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A Microsimulation Evaluation Of Efficiency, Inequality, And Polarization Effects Of Implementing The Danish, The French, And The U.K. Redistribution System In Spain

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  • Xisco Oliver
  • Luca Piccoli
  • Amedeo Spadaro

Abstract

This paper provides evidence about the effects of possible reforms of the Spanish direct redistribution system. We perform an ex-ante evaluation of the impact upon efficiency, income distribution, and polarization of the replacement of the Spanish system with the ones enforced in France, the U.K., and Denmark (corporatist, liberal, and social-democratic model respectively). The analysis is performed using microsimulation models in which labor supply is explicitly taken into account. The results show that the simulated scenarios have little impact on the efficiency of the economy. We find that each of the new systems would reduce income inequality. However, when we take into consideration income polarization, the effects of the reforms are ambiguous: in some cases we observe a tendency toward an increased polarization. Copyright 2009 The Authors. Journal compilation International Association for Research in Income and Wealth 2009.

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  • Xisco Oliver & Luca Piccoli & Amedeo Spadaro, 2010. "A Microsimulation Evaluation Of Efficiency, Inequality, And Polarization Effects Of Implementing The Danish, The French, And The U.K. Redistribution System In Spain," Review of Income and Wealth, International Association for Research in Income and Wealth, vol. 56(1), pages 186-214, March.
  • Handle: RePEc:bla:revinw:v:56:y:2010:i:1:p:186-214
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    References listed on IDEAS

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    1. Hausman, Jerry A, 1985. "The Econometrics of Nonlinear Budget Sets," Econometrica, Econometric Society, vol. 53(6), pages 1255-1282, November.
    2. Jean-Yves Duclos & Joan Esteban & Debraj Ray, 2004. "Polarization: Concepts, Measurement, Estimation," Econometrica, Econometric Society, vol. 72(6), pages 1737-1772, November.
    3. Richard Blundell & Alan Duncan & Julian McCrae & Costas Meghir, 2000. "The labour market impact of the working families’ tax credit," Fiscal Studies, Institute for Fiscal Studies, vol. 21(1), pages 75-103, March.
    4. Keane, Michael & Moffitt, Robert, 1998. "A Structural Model of Multiple Welfare Program Participation and Labor Supply," International Economic Review, Department of Economics, University of Pennsylvania and Osaka University Institute of Social and Economic Research Association, vol. 39(3), pages 553-589, August.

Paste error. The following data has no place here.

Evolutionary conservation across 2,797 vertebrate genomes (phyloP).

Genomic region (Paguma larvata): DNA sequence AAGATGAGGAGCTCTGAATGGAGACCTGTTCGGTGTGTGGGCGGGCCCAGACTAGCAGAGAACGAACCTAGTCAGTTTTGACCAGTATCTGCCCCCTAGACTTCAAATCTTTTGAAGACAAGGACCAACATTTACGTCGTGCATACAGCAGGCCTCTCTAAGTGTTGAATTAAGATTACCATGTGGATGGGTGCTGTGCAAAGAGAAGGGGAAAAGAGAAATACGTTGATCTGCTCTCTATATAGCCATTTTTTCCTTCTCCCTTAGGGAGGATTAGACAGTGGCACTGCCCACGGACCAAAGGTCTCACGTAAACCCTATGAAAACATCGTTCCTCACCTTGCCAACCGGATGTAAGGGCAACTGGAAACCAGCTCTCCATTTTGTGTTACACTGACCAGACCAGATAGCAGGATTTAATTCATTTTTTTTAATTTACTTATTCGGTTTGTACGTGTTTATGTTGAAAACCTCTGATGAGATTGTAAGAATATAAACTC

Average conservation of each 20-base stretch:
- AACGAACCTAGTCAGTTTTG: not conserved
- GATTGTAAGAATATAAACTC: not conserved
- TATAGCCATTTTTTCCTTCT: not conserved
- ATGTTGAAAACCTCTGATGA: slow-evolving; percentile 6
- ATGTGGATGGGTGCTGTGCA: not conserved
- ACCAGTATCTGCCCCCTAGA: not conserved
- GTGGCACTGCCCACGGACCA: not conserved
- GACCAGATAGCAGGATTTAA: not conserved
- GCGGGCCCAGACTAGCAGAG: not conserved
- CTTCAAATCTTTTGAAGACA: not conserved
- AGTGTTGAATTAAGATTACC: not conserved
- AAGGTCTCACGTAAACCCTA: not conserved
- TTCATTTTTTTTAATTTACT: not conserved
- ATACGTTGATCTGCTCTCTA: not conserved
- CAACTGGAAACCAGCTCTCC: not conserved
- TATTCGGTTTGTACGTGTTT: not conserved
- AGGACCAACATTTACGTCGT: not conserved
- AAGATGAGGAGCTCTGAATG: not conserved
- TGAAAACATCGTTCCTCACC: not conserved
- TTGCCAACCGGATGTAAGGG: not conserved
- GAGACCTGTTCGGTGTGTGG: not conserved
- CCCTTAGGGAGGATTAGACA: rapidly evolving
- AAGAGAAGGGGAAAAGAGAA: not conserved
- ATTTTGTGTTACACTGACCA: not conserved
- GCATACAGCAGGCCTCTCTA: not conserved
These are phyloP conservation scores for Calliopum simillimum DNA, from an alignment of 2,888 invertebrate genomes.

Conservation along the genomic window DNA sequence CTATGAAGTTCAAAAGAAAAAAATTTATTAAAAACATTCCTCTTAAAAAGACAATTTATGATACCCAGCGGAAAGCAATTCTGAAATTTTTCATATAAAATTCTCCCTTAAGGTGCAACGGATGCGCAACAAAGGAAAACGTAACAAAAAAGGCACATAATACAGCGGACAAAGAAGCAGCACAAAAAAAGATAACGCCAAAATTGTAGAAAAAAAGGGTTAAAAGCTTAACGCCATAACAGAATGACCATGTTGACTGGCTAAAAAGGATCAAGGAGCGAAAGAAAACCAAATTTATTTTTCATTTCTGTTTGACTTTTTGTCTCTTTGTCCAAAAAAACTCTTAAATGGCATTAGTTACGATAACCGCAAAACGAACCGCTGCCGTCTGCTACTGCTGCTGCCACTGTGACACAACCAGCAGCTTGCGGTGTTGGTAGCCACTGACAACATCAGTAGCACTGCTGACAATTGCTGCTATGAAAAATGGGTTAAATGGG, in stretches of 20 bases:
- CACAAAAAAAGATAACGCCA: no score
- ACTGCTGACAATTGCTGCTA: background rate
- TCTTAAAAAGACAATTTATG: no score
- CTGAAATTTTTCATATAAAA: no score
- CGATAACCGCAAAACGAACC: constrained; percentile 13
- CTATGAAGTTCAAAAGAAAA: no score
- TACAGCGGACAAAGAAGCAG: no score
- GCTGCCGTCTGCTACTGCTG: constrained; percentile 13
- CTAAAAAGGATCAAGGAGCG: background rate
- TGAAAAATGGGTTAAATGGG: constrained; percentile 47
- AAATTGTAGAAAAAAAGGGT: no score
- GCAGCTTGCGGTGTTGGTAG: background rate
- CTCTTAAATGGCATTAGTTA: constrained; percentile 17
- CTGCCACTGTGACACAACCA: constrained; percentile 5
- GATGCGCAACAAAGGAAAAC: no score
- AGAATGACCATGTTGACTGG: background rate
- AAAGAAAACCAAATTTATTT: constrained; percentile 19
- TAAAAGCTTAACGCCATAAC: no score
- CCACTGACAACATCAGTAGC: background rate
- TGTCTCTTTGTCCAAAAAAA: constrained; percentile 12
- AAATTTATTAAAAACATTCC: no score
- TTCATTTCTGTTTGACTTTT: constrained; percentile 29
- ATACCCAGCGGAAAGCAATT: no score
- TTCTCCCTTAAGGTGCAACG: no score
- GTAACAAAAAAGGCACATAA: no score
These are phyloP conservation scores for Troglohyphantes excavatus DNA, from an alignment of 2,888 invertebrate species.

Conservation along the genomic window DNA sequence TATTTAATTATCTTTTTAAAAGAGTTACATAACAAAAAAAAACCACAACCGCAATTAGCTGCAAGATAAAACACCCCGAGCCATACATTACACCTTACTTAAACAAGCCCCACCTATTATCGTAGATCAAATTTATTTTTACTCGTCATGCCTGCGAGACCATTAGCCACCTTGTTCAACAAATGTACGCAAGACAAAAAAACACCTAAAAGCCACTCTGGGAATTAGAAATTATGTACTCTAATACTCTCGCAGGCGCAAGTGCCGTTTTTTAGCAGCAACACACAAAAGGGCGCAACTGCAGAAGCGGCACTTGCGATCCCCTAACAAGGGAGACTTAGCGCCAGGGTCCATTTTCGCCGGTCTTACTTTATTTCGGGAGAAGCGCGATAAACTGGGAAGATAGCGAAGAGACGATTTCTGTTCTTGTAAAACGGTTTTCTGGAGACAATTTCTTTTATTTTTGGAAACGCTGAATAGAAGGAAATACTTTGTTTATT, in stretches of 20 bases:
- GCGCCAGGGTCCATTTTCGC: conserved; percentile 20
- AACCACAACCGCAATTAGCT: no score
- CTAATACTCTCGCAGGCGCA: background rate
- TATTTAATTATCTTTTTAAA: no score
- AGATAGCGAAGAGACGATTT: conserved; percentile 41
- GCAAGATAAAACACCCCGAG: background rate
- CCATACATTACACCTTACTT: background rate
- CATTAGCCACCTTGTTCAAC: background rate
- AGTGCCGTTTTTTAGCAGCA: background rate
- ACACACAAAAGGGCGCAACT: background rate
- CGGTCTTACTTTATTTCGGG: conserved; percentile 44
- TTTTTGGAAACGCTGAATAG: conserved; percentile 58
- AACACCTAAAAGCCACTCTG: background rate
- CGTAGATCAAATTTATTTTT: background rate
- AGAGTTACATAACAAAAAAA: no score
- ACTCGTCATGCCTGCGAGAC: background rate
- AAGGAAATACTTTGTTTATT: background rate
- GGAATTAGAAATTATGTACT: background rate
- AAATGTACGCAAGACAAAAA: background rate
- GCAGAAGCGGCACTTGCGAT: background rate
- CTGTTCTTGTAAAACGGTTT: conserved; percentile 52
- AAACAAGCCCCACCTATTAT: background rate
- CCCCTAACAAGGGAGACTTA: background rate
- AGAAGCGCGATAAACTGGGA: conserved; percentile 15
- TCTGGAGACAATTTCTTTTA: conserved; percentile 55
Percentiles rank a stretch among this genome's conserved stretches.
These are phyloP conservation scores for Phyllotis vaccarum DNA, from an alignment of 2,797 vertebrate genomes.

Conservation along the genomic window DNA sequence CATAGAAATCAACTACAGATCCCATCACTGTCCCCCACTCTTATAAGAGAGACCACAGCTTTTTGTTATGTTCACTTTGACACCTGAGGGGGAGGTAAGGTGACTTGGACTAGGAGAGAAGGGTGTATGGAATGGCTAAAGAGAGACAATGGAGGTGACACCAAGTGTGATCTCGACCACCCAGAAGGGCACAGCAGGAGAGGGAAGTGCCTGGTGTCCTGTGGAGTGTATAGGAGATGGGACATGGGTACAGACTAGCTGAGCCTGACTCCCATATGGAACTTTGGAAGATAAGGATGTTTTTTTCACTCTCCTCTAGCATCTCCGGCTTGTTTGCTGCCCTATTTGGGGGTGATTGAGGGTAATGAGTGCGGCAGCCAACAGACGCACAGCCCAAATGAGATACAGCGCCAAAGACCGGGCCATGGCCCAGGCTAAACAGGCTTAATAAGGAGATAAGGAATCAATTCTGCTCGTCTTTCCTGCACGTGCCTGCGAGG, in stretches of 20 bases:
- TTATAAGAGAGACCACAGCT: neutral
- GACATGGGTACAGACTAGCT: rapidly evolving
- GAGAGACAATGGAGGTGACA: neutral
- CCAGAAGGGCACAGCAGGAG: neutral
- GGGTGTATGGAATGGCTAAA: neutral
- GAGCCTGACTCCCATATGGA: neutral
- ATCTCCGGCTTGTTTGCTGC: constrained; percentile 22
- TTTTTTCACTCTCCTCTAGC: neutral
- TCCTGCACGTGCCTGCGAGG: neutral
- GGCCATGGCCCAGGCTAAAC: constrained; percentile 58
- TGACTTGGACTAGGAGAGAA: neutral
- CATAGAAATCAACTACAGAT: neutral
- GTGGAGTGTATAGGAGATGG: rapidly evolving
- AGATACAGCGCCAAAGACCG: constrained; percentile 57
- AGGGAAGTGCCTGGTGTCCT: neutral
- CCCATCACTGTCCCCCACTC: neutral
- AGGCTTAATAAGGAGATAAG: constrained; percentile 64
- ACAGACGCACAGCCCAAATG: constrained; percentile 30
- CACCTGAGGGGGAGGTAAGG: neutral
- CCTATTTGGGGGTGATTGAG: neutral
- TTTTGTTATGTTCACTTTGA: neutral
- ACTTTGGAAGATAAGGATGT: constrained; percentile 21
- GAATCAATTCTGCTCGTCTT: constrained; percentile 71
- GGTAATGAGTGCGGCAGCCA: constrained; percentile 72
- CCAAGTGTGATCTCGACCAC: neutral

5. Esteban, Joan & Ray, Debraj, 1994. "On the Measurement of Polarization," Econometrica, Econometric Society, vol. 62(4), pages 819-851, July.
    6. Olivier Bargain, 2004. "On modeling household labor supply with taxation," DELTA Working Papers 2004-14, DELTA (Ecole normale supérieure).
    7. José Labeaga & Xisco Oliver & Amedeo Spadaro, 2008. "Discrete choice models of labour supply, behavioural microsimulation and the Spanish tax reforms," The Journal of Economic Inequality, Springer;Society for the Study of Economic Inequality, vol. 6(3), pages 247-273, September.
    8. Heckman, James, 2013. "Sample selection bias as a specification error," Applied Econometrics, Publishing House "SINERGIA PRESS", vol. 31(3), pages 129-137.
    9. Wolfson, Michael C, 1994. "When Inequalities Diverge," American Economic Review, American Economic Association, vol. 84(2), pages 353-358, May.
    10. Xisco Oliver & Amedeo Spadaro, 2004. "Descripción técnica del modelo de microsimulación del sistema fiscal español “GLADHISPANIA”," DEA Working Papers 7, Universitat de les Illes Balears, Departament d'Economía Aplicada.
    11. Arthur van Soest, 1995. "Structural Models of Family Labor Supply: A Discrete Choice Approach," Journal of Human Resources, University of Wisconsin Press, vol. 30(1), pages 63-88.
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    Cited by:

    1. Mario Holzner, 2012. "The Determinants of Income Polarization on the Household and Country Level across the EU," wiiw Working Papers 93, The Vienna Institute for International Economic Studies, wiiw.

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